Originally published by the Gatestone Institute
As in previous years, the month of Christmas saw an uptick in Islamic attacks on Christians—much of it in the context of targeting Christmas related worship and celebrations.
The one to claim the most lives occurred in Egypt. There, on Sunday, December 11, an Islamic suicide bomber entered the St. Peter Cathedral in Cairo during mass, detonated himself and killed at least 27 worshippers, mostly women and children, and wounded nearly 70. A witness described the aftermath: “I found bodies, many of them women, lying on the pews. It was a horrible scene. I saw a headless woman being carried away. Everyone was in a state of shock. We were scooping up people’s flesh off the floor. There were children. What have they done to deserve this? I wish I had died with them instead of seeing these scenes.” In death toll and severity, this attack (pictures and videos of the aftermath here) surpassed the New Year’s Day bombing of an Alexandrian church that killed 23 people in 2011. A couple of weeks before Dec. 11’s bombing, a man hurled an improvised bomb at St. George Church in Samalout. Had the bomb detonated—it was dismantled in time—casualties would likely have been higher, as the church was packed with thousands of worshippers congregating for a special holiday service. In a separate December incident, Islamic slogans and messages of hate—including “you will die Christians”—were painted on the floor of yet another church, that of the Virgin Mary in Damietta.
In Germany, Anis Amri, a Muslim man from Tunisia and asylum seeker, seized a large truck, killed its driver and pushed his corpse onto the passenger seat, and then drove the truck into the Christmas market of Berlin. Twelve revelers died and 65 were injured, some severely. Four days later, the suspect was killed in a shootout with police near Milan. The attack was similar to the Nice, France, terror strike, where another Muslim man drove a truck into crowds, killing dozens. ISIS claimed responsibility, though initial reports claimed the man had no ties to Islamic terror groups.
In Turkey, a gunman dressed as Santa Claus entered a nightclub in Istanbul during New Year celebrations and shot 39 people dead, wounding several dozens. The Islamic State later claimed the terrorist attack and portrayed it as an assault on Christian infidels and their Muslims sympathizers. An ISIS spokesman said a “heroic soldier of the caliphate … attacked the most famous nightclub where Christians were celebrating their pagan feast”; he characterized the government of Turkey as being “the servant of the cross.” Separately, and ironically, Turkey’s National Ministry of Education issued an email to about 35 German-funded teachers in Istanbul. It said: “No more Christmas celebration and/or lessons on Christmas including carol singing is permitted, effective immediately.” As the report adds, “That Turkey is the homeland of the real ‘Santa Claus’ is an irony largely lost on most media: St Nicholas, who secretly left gifts for poor children, was in fact Bishop Nicholas who lived in c.300 AD” in formerly Christian Turkey, or Anatolia, before the Islamic conquests.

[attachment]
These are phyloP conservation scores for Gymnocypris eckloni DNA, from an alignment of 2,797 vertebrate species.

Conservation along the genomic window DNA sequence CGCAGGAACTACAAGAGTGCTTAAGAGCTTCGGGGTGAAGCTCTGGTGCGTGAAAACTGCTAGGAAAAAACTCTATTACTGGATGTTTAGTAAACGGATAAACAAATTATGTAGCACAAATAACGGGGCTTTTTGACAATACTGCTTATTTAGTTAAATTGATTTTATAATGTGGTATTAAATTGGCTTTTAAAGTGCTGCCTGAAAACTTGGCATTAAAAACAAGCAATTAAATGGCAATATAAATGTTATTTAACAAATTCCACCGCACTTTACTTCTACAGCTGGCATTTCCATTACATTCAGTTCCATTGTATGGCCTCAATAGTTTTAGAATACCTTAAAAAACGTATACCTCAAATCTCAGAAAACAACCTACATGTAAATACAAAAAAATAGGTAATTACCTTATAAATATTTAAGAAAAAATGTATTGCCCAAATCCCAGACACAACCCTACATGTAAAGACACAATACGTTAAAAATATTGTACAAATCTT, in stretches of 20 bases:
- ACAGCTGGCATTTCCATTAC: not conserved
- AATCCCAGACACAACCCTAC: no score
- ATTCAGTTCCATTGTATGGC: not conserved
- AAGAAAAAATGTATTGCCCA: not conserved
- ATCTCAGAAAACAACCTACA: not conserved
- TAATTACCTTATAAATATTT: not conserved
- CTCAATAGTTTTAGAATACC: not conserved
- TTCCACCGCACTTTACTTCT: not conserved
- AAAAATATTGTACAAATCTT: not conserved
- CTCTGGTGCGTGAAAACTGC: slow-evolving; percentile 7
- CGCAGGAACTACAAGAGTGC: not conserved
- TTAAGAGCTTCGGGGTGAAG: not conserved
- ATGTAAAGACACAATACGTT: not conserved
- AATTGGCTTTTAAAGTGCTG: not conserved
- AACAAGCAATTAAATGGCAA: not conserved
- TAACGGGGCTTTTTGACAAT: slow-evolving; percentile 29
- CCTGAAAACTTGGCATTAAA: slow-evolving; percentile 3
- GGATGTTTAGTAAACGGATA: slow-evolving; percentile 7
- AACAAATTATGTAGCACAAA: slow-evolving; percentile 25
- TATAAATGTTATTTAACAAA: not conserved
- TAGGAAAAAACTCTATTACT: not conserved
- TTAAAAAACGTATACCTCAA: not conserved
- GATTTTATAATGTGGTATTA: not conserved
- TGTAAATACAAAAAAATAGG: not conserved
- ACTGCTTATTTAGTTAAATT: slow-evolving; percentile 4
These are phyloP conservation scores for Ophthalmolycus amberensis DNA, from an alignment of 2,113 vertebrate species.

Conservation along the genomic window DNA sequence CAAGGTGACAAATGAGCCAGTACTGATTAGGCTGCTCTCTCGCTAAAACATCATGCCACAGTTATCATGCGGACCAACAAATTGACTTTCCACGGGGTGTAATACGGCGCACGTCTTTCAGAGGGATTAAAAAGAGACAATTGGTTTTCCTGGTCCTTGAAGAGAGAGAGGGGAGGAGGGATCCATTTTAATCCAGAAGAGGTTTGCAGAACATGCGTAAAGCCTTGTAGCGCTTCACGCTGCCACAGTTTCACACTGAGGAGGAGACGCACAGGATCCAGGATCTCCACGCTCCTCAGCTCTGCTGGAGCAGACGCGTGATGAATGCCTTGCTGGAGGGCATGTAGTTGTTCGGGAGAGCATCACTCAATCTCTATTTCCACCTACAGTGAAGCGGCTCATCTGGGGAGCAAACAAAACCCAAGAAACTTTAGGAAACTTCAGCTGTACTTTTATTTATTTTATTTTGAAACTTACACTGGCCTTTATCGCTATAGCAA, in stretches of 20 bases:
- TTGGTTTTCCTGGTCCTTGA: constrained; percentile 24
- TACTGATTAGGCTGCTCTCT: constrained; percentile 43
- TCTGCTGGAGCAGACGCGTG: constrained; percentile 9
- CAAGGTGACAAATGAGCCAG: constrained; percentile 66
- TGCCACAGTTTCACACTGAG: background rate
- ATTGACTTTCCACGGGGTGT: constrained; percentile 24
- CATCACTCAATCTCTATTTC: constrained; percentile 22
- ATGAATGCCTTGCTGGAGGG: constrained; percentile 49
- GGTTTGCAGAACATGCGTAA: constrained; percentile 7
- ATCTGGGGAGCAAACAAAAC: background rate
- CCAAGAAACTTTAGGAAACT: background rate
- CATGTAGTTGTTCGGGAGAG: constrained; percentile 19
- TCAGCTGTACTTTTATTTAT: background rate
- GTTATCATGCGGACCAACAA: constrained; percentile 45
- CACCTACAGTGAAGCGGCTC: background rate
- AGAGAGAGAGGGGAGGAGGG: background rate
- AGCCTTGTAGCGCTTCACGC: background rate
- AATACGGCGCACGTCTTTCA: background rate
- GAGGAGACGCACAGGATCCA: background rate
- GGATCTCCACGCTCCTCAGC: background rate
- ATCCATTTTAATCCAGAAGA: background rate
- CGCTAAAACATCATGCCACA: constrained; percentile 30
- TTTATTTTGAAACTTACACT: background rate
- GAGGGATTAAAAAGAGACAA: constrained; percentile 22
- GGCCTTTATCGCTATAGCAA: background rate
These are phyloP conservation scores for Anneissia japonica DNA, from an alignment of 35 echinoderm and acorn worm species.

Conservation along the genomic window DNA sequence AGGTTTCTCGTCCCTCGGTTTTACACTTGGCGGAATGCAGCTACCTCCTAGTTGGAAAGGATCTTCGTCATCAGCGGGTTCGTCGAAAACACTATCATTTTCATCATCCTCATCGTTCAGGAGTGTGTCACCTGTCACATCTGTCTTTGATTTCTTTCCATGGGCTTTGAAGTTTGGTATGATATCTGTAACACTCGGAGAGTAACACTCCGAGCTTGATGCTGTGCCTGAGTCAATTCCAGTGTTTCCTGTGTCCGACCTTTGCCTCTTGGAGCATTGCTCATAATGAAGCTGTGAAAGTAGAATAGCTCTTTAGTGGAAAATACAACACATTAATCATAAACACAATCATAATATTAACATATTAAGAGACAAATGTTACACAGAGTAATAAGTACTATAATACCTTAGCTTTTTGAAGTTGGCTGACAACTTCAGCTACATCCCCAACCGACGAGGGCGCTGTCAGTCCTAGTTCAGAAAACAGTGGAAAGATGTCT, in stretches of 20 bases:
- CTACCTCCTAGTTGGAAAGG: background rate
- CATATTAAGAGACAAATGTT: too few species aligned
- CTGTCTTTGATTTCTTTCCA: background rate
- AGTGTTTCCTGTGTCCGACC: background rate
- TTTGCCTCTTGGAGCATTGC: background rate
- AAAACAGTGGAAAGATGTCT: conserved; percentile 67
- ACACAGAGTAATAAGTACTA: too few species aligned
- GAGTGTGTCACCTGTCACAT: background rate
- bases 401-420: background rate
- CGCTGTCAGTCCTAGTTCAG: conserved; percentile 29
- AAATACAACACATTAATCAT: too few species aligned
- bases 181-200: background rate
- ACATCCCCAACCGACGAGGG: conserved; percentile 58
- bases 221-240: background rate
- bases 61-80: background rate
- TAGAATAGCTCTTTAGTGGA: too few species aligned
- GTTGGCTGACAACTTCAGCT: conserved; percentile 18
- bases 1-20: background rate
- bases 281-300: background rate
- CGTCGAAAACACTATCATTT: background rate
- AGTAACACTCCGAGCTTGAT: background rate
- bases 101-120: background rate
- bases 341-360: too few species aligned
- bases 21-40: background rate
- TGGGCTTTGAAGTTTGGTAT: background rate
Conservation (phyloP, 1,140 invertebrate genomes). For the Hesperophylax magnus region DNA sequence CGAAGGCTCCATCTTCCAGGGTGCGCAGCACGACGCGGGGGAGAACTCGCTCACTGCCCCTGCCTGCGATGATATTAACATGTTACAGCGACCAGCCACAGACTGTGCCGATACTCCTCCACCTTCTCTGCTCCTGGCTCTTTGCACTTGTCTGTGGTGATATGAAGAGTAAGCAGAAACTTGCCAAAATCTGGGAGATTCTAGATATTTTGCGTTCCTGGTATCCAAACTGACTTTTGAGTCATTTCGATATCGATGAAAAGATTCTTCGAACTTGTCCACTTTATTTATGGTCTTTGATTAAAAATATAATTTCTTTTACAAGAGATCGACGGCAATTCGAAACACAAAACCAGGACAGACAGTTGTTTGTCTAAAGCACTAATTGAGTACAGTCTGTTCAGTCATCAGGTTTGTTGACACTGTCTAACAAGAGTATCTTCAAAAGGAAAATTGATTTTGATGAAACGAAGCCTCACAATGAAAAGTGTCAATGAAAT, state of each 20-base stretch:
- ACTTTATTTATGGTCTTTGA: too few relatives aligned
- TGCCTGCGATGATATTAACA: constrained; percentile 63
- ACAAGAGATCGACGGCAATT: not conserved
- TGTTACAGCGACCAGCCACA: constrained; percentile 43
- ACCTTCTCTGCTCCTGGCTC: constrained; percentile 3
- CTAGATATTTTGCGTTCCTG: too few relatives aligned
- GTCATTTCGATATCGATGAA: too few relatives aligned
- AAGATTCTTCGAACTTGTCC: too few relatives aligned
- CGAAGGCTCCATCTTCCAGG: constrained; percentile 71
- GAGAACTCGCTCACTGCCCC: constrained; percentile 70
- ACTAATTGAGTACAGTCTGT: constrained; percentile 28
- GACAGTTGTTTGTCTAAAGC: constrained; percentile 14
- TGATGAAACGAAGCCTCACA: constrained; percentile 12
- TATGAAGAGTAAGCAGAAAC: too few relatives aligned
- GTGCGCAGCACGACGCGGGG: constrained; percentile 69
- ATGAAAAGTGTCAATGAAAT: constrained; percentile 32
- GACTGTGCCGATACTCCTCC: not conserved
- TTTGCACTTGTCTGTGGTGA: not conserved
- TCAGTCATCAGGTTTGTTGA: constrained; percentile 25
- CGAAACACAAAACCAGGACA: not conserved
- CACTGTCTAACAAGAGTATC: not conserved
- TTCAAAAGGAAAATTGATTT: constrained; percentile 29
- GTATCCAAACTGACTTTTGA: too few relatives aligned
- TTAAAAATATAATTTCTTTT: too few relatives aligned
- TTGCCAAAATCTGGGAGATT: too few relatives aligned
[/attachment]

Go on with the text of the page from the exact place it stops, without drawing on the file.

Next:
In the Philippines, as Christians were celebrating Christmas Eve Mass in a Catholic church in Mindanao, a grenade exploded by the entrance. Sixteen people were wounded. According to the report, “No group has claimed responsibility for the Mindanao attack, but Muslim rebels and Islamist extremists are known to be active in the province, where there have been blasts in the past.”
On Christmas Day in Cameroon, an Islamic suicide bomber targeting Christians killed a young student and a woman, and injured five others, in an attack on a market full of Christmas shoppers in Mora. Authorities said the bomber, who also died in the attack, was from the Islamic terror group, Boko Haram, centered in neighboring Nigeria, and that the casualties could have been much higher had a vigilance committee not spotted the jihadi, who was pretending to be a beggar, and prevented him from penetrating the crowded market.
During Christmas weekend in Baghdad, Iraq, two Christian shops were attacked with gunfire. Three were confirmed dead, though local activists say as many as nine were killed. The shops were presumably attacked for carrying alcohol. “What a bloody gift they gave us for Christmas,” Joseph Warda, a human rights activist, said.
A Muslim migrant in Italy who, according to police, “wanted to destroy Christian symbols,” managed to set a church nativity scene aflame and destroy a separate statue of Mary. He was caught in the act by the church’s priest, who notified authorities. They rushed to the scene and fought to restrain the man, who was reportedly suffering from a “visible psycho-physical crisis.”
A fortnight before Christmas in a region in Germany that contains more than a million Muslims, approximately 50 public Christian statues (of Jesus, Mary, etc.) were beheaded and crucifixes broken. Many local Germans were left “shocked and scared,” said the report. Police, who called it a “religiously motivated attack,” said they “want this fear to disappear as soon as possible.”
The Islamic State published the names and addresses of thousands of churches in the United States and called on its adherents to attack them during the holiday season, according to a message posted late-night Wednesday in the group’s “Secrets of Jihadis” social media group. One Arabic-language message called “for bloody celebrations in the Christian New Year” and announced the group’s plans to mobilize lone wolf attackers to “turn the Christian New Year into a bloody horror movie.” Manuals for the use and preparations of weapons and explosives for aspiring assailants were also available on the same social media platform.